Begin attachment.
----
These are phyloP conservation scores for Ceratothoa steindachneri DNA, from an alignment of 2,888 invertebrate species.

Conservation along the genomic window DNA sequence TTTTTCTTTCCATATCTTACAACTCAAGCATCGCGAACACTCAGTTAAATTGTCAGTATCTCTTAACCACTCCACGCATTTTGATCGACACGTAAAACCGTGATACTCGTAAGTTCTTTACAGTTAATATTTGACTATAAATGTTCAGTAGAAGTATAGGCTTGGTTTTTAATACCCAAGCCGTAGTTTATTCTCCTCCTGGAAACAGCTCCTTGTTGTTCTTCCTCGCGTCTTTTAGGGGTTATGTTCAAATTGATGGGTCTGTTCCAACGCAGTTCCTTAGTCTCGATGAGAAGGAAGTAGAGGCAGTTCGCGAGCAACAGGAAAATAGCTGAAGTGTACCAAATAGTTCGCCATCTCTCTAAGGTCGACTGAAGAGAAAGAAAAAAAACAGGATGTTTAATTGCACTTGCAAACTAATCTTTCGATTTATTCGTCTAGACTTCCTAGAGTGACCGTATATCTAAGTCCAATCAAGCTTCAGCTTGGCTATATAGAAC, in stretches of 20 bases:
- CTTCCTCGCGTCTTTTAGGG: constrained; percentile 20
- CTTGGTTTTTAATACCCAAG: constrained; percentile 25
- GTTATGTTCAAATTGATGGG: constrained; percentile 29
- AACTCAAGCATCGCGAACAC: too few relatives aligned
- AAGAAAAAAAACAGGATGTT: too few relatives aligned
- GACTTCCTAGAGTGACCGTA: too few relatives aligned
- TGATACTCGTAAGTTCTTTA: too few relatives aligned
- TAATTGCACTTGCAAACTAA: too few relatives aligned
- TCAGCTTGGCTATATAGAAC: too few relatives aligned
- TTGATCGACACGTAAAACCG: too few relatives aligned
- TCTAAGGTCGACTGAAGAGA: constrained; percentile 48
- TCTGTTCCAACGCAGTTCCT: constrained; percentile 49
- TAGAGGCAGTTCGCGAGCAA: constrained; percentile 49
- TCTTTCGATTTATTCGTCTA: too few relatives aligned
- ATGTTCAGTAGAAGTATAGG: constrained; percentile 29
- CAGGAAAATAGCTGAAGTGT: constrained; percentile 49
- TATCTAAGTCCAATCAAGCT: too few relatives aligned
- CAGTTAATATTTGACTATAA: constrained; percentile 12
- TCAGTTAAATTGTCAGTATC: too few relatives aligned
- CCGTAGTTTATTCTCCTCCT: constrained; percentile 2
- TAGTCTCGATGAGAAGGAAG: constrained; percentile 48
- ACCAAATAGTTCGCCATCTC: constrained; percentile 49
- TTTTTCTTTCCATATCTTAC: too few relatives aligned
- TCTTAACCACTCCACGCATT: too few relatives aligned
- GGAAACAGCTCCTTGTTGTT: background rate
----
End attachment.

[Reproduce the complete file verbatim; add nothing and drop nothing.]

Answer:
These are phyloP conservation scores for Ceratothoa steindachneri DNA, from an alignment of 2,888 invertebrate species.

Conservation along the genomic window DNA sequence TTTTTCTTTCCATATCTTACAACTCAAGCATCGCGAACACTCAGTTAAATTGTCAGTATCTCTTAACCACTCCACGCATTTTGATCGACACGTAAAACCGTGATACTCGTAAGTTCTTTACAGTTAATATTTGACTATAAATGTTCAGTAGAAGTATAGGCTTGGTTTTTAATACCCAAGCCGTAGTTTATTCTCCTCCTGGAAACAGCTCCTTGTTGTTCTTCCTCGCGTCTTTTAGGGGTTATGTTCAAATTGATGGGTCTGTTCCAACGCAGTTCCTTAGTCTCGATGAGAAGGAAGTAGAGGCAGTTCGCGAGCAACAGGAAAATAGCTGAAGTGTACCAAATAGTTCGCCATCTCTCTAAGGTCGACTGAAGAGAAAGAAAAAAAACAGGATGTTTAATTGCACTTGCAAACTAATCTTTCGATTTATTCGTCTAGACTTCCTAGAGTGACCGTATATCTAAGTCCAATCAAGCTTCAGCTTGGCTATATAGAAC, in stretches of 20 bases:
- CTTCCTCGCGTCTTTTAGGG: constrained; percentile 20
- CTTGGTTTTTAATACCCAAG: constrained; percentile 25
- GTTATGTTCAAATTGATGGG: constrained; percentile 29
- AACTCAAGCATCGCGAACAC: too few relatives aligned
- AAGAAAAAAAACAGGATGTT: too few relatives aligned
- GACTTCCTAGAGTGACCGTA: too few relatives aligned
- TGATACTCGTAAGTTCTTTA: too few relatives aligned
- TAATTGCACTTGCAAACTAA: too few relatives aligned
- TCAGCTTGGCTATATAGAAC: too few relatives aligned
- TTGATCGACACGTAAAACCG: too few relatives aligned
- TCTAAGGTCGACTGAAGAGA: constrained; percentile 48
- TCTGTTCCAACGCAGTTCCT: constrained; percentile 49
- TAGAGGCAGTTCGCGAGCAA: constrained; percentile 49
- TCTTTCGATTTATTCGTCTA: too few relatives aligned
- ATGTTCAGTAGAAGTATAGG: constrained; percentile 29
- CAGGAAAATAGCTGAAGTGT: constrained; percentile 49
- TATCTAAGTCCAATCAAGCT: too few relatives aligned
- CAGTTAATATTTGACTATAA: constrained; percentile 12
- TCAGTTAAATTGTCAGTATC: too few relatives aligned
- CCGTAGTTTATTCTCCTCCT: constrained; percentile 2
- TAGTCTCGATGAGAAGGAAG: constrained; percentile 48
- ACCAAATAGTTCGCCATCTC: constrained; percentile 49
- TTTTTCTTTCCATATCTTAC: too few relatives aligned
- TCTTAACCACTCCACGCATT: too few relatives aligned
- GGAAACAGCTCCTTGTTGTT: background rate